So even if we can hold the border insurgency at bay in Iraq, ... even if the American military could start to see some kind of progress in its fight here in Iraq, the longer this fight goes on in almost any form, the more America loses in the sense that its enemy grows larger and stronger.

[But isn't there a large portion of the insurgency that remains nationalist?]

There is, but that has increasingly been hijacked by the Islamists.

[Do you think that the nationalists who are insurgents are now regretting entering into this marriage of convenience with the Islamists?]

... The secularists, the nationalists, the Baathists went into that strategic alliance with their eyes wide open. It was never a happy marriage. From day one, you could see the friction and the tension, be it over tactics, be it over materiel, be it competition for attention or resources or money, or be it just turf wars and power conflicts.

... I've been a keen student of these tensions, and we saw them really playing out in Fallujah, during what could be described as the glory days of Fallujah, when the insurgents held that city and could unequivocally call it their own. It's where Americans not only dared not tread, but could not tread. [The insurgents] could run it as their own fiefdom, as they wished. And from that base, they could launch in so many ways. It was there, in that hothouse, where we [saw] these many permutations of the insurgency live together. [And] there were battles in the streets; there were tit-for-tat arrests and assassinations all the time. Everyone was battling for a little bit of control, sometimes ideologically, ... or sometimes it just came down to who owned the street. [It was] very basic denlike behavior.

I remember, for example, a very senior Baathist commander. He comes from one of the main strains of the Baathist insurgency, linked to the faction headed by Muhammad Yunis al-Ahmed, who gives direction of money principally from Syria. He and some of his organization had a meeting with some very senior members of Zarqawi's organization, principally foreigners but also Iraqis. They thrashed out the issues that they had to deal with, and they're sitting down afterwards in the afternoon drinking some chai. They're just having a conversation. Eventually it turns [in] a certain direction and became somewhat heated, as the Iraqis called them Arabs. [And a senior foreign fighter] turned around and said, "You know, if you Baathist gang return to [the] power you seek, we'll be coming for you." And the Baathists snapped straight back: "We are under no illusions about that, and we will be ready." That's the way it's been from the beginning.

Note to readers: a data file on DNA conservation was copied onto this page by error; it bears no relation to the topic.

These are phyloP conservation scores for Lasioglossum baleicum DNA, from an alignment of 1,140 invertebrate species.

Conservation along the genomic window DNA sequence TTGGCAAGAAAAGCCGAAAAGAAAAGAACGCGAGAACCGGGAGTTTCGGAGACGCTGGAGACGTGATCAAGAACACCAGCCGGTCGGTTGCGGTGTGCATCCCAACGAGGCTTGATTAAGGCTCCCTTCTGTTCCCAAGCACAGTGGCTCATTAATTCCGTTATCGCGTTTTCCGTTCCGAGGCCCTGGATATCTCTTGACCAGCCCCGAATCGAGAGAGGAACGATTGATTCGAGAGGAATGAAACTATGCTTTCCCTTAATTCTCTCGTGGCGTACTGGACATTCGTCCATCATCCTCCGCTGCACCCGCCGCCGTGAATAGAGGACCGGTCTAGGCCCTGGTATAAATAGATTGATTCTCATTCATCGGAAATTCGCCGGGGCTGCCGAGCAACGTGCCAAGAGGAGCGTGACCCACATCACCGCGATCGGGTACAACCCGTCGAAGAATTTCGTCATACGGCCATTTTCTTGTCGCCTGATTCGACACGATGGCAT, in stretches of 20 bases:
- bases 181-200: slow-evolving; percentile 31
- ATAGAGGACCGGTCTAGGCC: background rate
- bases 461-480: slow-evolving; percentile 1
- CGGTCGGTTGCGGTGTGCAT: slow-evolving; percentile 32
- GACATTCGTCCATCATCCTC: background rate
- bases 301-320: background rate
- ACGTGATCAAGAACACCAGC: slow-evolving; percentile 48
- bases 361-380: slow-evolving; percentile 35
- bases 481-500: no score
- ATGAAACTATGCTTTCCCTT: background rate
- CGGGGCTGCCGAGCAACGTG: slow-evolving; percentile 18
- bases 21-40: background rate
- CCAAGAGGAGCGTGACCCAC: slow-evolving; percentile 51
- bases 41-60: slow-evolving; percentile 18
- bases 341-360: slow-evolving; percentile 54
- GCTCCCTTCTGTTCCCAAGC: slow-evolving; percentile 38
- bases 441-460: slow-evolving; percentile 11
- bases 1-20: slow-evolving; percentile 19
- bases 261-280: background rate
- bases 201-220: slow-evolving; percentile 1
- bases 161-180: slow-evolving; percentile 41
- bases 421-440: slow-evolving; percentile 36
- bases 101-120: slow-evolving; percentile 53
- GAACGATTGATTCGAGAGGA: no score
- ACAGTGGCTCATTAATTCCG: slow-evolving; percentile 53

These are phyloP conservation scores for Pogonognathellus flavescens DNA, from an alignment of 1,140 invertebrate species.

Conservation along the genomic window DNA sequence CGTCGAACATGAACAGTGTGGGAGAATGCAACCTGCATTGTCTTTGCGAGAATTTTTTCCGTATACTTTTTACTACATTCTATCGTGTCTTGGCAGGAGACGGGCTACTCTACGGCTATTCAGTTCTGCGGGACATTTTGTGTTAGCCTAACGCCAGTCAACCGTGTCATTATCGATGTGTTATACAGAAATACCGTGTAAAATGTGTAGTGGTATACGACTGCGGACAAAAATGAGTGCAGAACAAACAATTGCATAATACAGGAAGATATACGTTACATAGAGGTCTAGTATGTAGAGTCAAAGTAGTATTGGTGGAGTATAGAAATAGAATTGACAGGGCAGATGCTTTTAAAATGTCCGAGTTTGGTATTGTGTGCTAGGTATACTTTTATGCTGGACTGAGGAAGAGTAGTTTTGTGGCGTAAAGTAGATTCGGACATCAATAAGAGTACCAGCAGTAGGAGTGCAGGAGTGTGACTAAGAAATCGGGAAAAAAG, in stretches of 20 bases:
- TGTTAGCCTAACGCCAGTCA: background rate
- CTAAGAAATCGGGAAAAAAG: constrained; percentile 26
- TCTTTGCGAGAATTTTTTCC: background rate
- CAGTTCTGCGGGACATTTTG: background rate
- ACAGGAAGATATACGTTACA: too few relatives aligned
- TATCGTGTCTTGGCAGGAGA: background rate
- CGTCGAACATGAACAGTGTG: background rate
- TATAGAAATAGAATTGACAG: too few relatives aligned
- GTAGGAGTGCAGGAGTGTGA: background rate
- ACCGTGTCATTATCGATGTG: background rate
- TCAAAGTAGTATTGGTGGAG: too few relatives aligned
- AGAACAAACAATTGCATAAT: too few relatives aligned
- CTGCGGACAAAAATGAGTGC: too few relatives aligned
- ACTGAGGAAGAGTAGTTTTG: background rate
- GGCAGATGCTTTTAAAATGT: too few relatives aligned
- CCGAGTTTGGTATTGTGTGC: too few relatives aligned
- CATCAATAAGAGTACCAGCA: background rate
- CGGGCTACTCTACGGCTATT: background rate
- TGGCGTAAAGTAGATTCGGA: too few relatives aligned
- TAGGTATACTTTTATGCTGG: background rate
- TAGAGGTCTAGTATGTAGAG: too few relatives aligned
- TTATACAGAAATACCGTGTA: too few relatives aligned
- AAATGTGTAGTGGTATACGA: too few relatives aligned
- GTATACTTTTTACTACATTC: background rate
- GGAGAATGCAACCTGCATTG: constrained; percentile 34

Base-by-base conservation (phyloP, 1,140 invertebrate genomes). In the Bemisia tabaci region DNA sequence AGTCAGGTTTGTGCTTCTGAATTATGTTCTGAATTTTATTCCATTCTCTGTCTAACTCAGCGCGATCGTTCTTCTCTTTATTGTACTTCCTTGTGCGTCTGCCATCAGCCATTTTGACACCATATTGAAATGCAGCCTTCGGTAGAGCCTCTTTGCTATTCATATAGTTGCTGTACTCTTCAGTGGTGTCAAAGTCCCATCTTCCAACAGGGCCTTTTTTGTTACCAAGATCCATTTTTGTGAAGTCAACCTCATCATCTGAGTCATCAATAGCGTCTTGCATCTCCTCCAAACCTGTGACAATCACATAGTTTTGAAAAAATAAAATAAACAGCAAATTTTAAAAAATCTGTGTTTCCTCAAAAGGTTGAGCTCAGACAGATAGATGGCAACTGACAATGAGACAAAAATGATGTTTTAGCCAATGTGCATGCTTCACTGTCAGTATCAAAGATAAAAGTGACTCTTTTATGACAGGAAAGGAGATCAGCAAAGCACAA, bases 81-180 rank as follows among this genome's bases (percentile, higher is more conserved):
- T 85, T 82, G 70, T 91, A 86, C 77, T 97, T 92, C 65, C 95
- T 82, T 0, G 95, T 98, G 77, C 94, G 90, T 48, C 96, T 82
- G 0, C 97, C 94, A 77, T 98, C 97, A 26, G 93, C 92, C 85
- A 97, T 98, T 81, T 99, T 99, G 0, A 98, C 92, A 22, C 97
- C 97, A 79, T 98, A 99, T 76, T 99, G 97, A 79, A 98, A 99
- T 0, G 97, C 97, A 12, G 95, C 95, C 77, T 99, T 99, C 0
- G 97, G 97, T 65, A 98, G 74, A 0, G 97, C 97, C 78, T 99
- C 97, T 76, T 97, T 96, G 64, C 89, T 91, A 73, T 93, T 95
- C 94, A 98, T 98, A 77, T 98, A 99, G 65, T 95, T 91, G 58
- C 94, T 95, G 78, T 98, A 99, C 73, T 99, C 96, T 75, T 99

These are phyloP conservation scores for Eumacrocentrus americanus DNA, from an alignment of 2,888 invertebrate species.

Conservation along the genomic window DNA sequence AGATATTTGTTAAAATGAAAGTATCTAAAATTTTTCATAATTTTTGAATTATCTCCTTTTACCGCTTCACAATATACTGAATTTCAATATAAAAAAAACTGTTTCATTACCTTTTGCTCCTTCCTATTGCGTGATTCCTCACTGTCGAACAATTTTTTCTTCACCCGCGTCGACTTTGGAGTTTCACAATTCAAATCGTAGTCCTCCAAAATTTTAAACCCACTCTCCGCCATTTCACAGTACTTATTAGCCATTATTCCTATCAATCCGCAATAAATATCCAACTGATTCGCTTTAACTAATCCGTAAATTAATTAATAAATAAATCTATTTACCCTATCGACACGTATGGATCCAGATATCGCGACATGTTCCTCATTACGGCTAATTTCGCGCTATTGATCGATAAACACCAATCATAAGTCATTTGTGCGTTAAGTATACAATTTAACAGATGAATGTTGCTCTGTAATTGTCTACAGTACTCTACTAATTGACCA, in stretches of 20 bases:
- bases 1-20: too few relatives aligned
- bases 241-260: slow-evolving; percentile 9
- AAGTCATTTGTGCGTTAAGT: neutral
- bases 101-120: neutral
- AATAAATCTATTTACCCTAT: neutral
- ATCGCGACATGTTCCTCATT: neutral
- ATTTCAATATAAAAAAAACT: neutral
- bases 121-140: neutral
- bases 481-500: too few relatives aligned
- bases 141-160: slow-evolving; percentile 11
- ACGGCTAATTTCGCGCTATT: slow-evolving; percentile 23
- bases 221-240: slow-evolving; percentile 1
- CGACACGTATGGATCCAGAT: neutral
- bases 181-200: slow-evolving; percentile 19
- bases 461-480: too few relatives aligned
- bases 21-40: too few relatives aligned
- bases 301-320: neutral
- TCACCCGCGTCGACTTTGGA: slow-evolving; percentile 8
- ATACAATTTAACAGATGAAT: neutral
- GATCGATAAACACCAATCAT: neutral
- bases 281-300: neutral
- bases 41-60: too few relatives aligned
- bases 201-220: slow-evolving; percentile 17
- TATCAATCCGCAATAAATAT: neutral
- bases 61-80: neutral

I had another contact with a Baathist commander, mid-ranking, who ... was drifting closer and closer towards the Zarqawi organization's sphere of operation. Essentially he was being recruited, and he and I spent a lot of time going through the processes that he was being taken through. Anyway, it got to a point where he was getting very serious about this recruitment, and then I went away. And when I came back 10 days later, I caught up with him and said, "So how is that going?" And he in essence said to me, "I have completely rethought that whole strategy." He said, "I finally sat down with some of the upper echelon" -- and this is a man who himself had been in battle since the beginning of the occupation; this is a man who's killed goodness knows how many American soldiers and Iraqi soldiers -- and he said: "I was scared sitting with these men. From one moment to the next, you don't know what's going through their minds. And these guys, if they even think you are betraying them, you're dead." And he said, "It's as though they are from another planet." Then he said to me: "I realized midway through all of this that there [are] only two ways to leave their organization: You either die in battle or you die at their hands." So he extricated himself and his entire organization from that.

Now, that was the summer of 2004. So for anyone in intelligence circles to claim that this [leaning toward the Islamist faction within the insurgency] is a sudden development is deluding themselves. The real problem is that, despite the tensions, despite the turf wars, ... more and more Iraqi fighters are drifting to the Al Qaeda fight. Slowly but surely, the nationalists, the freedom fighters, as they identify themselves, [have] bit by bit lost ground within the insurgency. ...